Adult Canadians are still getting fatter, according to new data on obesity released by Statistics Canada.
And the weight gain isn’t evenly spread: Saskatchewan and the Atlantic provinces have a much higher percentage of obese adults than the Canadian average.
According to data from the Canadian Community Health Survey, 26.7 per cent of Canadians were obese in 2015, up from 23.1 per cent in 2004. The survey measured obesity as having a body mass index (BMI) of 30 or higher.
Using BMI to calculate obesity has been criticized as an approach, as comparing weight and height this way can sometimes incorrectly categorize athletic, muscular people as obese, among other errors. However, it’s still useful as a way to take a large-scale snapshot of a population, doctors have told Global News.
Saskatchewan has Canada’s highest obesity rate, with 45.9 per cent of adults falling into that category. British Columbia has the lowest rate of adult obesity, at 21.4 per cent.
Saskatchewan’s obesity rate has climbed very quickly – growing from 30.8 per cent to 45.9 per cent between 2004 and 2015. This allowed it to overtake Newfoundland and Labrador, where the percentage of obese adults grew from 33.9 to 38.9 per cent in 11 years.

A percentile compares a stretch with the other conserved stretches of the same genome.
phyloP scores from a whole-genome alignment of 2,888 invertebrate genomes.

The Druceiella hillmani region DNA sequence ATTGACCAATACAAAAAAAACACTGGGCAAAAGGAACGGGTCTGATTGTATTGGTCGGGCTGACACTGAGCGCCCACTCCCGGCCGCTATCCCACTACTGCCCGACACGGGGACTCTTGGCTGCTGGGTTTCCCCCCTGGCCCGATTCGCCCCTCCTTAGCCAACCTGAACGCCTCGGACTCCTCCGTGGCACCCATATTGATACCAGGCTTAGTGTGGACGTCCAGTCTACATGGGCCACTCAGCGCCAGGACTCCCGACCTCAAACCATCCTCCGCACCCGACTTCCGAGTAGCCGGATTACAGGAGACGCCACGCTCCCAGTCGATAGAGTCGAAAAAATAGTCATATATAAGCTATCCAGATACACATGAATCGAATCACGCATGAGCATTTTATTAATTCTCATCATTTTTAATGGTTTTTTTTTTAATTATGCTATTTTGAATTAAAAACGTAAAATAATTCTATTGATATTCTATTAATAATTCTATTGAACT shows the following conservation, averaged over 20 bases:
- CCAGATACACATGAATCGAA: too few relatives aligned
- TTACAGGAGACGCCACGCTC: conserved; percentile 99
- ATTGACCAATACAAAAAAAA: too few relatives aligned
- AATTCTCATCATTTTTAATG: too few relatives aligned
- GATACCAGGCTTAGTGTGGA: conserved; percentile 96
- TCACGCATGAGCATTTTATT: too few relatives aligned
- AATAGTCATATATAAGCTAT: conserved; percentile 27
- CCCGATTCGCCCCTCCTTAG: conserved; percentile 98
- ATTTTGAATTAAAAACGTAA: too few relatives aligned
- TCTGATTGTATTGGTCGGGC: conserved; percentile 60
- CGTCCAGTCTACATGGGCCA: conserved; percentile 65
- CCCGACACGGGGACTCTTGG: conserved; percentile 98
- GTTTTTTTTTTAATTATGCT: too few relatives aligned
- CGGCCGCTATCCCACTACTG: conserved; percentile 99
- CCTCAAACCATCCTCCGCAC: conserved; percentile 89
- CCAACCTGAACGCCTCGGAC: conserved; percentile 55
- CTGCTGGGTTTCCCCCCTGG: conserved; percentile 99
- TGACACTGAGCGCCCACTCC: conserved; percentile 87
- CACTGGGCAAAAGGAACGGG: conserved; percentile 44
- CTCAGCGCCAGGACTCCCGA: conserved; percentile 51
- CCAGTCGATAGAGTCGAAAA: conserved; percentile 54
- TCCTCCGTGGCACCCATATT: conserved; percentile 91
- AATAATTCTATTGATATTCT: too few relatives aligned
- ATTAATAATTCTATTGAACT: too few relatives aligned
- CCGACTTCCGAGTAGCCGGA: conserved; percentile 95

However, Newfoundland and Labrador still has a higher proportion of adults above a normal BMI. Nearly 78 per cent of the adult population qualifies as overweight or obese. Overall, 61.3 per cent of all adult Canadians fit into those two categories.
There’s not a single province where a majority of adults are of normal or low weight. Ontario has the highest proportion, at 41.9 per cent.
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